What do Rabbits teach us?

Written by A/Prof Lim Tit Meng, Chief Executive, Science Centre Singapore

Cheongsam RabbitAs we usher in the Year of the Rabbit, and this being my first blog article, my ‘teacher-at-heart’ nature makes me ask this question: “what can we learn from the rabbits?”

I think one lesson we learn from them is not to judge by appearance. Many make the mistake thinking that rabbits are rodents because they share some common features. Rabbits are actually Lagomorphs, with 6 incisor (front) teeth whereas rodents like Guinea pigs and mice have only 4. So if a rodent is pretending to be a rabbit just open its mouth and the true identity will be revealed.  🙂

Another lesson we learn from the rabbits is how productive their life can be! Rabbits’ breeding potential is extremely high for a mammal, and they can start reproducing from 3 to 4 months of age. A mature female rabbit can be pregnant from 6 to 8 months in a year, with each pregnancy lasting about 30 days. A female rabbit is endowed with 4 to 5 pairs of nipples, more than enough for each brood of 5 or 6 bunny babies. Within a year, a mother rabbit can give birth up to 30 to 40 offspring. If all female offspring start breeding when they reach sexual maturity in 3 months, imagine how many generations of bunnies can be overlapping within their lifespan. It can be a nightmare trying to piece together a rabbit extended family tree!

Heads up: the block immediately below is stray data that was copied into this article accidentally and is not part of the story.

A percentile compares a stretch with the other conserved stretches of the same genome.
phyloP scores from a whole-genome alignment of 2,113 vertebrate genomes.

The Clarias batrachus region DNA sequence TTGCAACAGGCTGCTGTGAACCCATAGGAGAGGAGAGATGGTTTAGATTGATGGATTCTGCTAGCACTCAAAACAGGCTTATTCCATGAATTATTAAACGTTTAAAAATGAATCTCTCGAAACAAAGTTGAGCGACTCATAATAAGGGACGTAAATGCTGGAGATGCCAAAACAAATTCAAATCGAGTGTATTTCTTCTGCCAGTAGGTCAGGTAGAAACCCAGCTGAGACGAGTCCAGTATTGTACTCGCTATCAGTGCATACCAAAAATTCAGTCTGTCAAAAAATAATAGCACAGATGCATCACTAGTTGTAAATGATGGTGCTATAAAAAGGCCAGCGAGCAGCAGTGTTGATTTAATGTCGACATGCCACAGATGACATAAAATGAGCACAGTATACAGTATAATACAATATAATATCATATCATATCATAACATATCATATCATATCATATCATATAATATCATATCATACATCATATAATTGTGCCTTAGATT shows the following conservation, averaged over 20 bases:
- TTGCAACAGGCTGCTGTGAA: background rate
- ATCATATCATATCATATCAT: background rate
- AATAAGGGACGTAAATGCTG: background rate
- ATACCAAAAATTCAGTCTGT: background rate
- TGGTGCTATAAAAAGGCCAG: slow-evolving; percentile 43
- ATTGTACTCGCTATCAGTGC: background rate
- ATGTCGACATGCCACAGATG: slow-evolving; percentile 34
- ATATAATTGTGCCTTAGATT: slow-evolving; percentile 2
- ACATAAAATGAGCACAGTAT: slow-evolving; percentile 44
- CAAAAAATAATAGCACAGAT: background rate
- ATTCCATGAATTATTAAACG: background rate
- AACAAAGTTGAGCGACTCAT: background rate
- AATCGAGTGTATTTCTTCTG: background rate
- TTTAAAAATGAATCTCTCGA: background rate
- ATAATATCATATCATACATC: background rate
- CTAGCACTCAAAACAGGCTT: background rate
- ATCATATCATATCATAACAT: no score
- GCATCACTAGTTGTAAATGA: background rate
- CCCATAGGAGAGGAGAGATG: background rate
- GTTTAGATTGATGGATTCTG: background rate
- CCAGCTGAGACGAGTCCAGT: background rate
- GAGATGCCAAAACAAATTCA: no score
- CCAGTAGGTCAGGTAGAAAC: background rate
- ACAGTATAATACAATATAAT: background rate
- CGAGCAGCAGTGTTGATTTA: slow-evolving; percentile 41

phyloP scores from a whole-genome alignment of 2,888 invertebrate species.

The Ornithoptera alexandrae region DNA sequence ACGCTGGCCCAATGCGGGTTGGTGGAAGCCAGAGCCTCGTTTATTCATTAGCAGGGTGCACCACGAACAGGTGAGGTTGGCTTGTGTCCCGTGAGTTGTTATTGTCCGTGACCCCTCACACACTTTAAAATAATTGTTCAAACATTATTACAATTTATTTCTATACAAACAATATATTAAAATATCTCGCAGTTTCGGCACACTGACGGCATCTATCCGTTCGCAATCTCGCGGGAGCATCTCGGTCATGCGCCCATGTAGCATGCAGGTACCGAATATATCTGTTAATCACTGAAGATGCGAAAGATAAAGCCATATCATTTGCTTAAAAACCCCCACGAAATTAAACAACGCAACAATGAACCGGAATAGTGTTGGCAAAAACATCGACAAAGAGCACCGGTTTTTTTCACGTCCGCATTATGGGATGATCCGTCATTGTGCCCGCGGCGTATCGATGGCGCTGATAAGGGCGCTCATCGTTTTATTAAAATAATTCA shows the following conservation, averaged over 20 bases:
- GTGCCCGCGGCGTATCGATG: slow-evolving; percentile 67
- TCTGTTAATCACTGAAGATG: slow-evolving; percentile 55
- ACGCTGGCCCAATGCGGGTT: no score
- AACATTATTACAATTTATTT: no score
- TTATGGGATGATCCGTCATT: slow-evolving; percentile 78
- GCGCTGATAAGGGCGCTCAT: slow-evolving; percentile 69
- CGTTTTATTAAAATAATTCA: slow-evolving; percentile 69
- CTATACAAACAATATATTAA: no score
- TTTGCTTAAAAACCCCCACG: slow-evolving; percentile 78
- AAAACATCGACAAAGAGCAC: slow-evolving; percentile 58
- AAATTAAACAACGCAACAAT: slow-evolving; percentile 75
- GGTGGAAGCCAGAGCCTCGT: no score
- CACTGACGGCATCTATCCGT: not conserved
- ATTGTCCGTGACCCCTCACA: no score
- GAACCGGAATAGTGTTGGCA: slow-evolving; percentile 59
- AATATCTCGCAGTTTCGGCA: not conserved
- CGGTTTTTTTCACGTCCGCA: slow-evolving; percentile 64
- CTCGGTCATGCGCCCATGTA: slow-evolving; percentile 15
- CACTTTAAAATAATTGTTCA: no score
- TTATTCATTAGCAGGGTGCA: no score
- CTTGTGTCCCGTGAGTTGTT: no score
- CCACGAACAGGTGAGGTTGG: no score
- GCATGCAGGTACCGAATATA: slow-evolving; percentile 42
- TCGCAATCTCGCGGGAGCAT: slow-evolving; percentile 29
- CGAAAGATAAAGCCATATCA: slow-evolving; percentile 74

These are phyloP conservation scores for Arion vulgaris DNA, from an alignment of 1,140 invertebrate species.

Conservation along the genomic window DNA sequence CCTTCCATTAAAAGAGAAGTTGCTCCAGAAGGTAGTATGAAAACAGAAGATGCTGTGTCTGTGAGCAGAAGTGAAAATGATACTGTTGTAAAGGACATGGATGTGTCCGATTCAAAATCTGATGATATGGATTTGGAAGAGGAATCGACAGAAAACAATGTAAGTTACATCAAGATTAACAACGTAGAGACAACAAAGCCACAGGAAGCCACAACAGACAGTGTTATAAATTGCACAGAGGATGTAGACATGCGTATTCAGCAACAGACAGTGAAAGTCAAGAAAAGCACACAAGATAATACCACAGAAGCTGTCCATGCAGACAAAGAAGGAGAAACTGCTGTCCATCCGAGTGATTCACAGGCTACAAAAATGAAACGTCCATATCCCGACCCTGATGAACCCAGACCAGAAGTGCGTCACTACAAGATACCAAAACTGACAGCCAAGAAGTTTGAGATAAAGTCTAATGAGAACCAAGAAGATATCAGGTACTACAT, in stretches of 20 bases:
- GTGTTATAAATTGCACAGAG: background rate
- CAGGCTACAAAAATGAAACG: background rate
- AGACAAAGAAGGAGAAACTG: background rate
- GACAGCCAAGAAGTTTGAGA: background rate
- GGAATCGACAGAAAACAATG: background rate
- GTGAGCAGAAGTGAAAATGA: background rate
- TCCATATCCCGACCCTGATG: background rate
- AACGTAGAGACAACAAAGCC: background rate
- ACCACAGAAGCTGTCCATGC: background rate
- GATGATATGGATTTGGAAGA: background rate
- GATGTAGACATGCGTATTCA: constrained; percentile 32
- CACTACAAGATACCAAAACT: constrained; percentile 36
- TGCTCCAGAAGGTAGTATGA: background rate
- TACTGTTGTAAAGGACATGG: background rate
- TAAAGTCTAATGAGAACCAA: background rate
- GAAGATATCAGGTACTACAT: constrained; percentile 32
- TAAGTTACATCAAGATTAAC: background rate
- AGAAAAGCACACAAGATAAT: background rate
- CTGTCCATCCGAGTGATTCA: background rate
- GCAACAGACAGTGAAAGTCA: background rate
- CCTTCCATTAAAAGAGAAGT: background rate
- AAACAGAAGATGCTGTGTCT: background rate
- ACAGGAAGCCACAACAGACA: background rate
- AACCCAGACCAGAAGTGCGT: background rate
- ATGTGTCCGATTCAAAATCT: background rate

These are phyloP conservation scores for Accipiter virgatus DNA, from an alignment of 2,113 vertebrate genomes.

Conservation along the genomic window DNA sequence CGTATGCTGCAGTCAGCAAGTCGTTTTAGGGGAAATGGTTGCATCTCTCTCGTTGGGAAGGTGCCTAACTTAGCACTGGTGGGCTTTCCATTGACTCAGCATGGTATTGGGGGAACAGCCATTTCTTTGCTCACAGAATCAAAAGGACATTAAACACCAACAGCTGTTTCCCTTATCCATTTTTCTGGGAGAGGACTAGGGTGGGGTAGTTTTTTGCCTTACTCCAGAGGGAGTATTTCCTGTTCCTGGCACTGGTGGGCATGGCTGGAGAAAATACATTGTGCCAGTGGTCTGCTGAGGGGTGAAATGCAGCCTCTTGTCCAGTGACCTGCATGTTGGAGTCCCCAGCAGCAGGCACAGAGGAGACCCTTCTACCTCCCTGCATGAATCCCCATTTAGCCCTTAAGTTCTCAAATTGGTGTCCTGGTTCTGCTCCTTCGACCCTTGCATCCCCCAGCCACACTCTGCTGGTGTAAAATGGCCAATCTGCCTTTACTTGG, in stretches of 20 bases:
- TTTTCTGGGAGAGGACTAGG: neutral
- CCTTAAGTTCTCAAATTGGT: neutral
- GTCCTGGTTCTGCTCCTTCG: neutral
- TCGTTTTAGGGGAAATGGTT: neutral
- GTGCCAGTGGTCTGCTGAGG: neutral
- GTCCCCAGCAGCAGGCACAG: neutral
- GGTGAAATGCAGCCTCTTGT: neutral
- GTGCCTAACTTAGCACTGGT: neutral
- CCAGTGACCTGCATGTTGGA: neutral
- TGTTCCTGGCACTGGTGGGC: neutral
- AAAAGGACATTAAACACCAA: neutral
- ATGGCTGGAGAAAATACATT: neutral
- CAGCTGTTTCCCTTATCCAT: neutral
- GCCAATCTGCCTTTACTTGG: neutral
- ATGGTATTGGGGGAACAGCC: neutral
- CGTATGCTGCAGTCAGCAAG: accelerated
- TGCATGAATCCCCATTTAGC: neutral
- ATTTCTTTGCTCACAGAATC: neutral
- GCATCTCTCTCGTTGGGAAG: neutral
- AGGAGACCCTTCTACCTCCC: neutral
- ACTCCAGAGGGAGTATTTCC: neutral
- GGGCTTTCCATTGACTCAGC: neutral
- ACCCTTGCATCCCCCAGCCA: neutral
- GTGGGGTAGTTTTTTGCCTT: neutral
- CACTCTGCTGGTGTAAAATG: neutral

Interestingly, while rabbits have high productivity in terms of breeding, they also helped us increase human ‘productivity’!

Rabbits were instrumental in making surrogate pregnancy possible. The first case of mammalian embryo transfer experiments was actually conducted on rabbits. In 1890, Professor Walter Heape at the Cambridge University, England, successfully transferred rabbit embryos from one mother to another. Later in 1891, working with two species of rabbits, he demonstrated that that it was possible to take pre-implantation (i.e., not yet established with the placenta) embryos and transfer them to a gestational carrier without affecting their development. In his experiment, he flushed embryos from the rabbit fallopian tubes of one breed (Angora) and placed them into the uterus of a recently mated Belgian breed. When the Belgian mother gave birth, there were 4 Belgians and 2 Angoras.

You can imagine how such breakthrough in the 19th century laid the foundation for surrogate pregnancy in the 20th and 21st century and how this was important for the success of animal cloning applications in animal husbandry and even assisted reproduction in human. In recent times, many Hollywood celebrities (e.g., Ricky Martin, Elton John, Sarah Jessica Parker and Matthew Broderick, etc) actually derived their babies by employing surrogate mothers. They really have to thank the rabbits for the ‘convenient’ method in setting up a family.  🙂

There are many more lessons the rabbits have taught us and there are many more new things we have yet to learn from them… Whenever you see a rabbit, think about it.  🙂

Wishing all readers a Joyous Year of the Rabbit!

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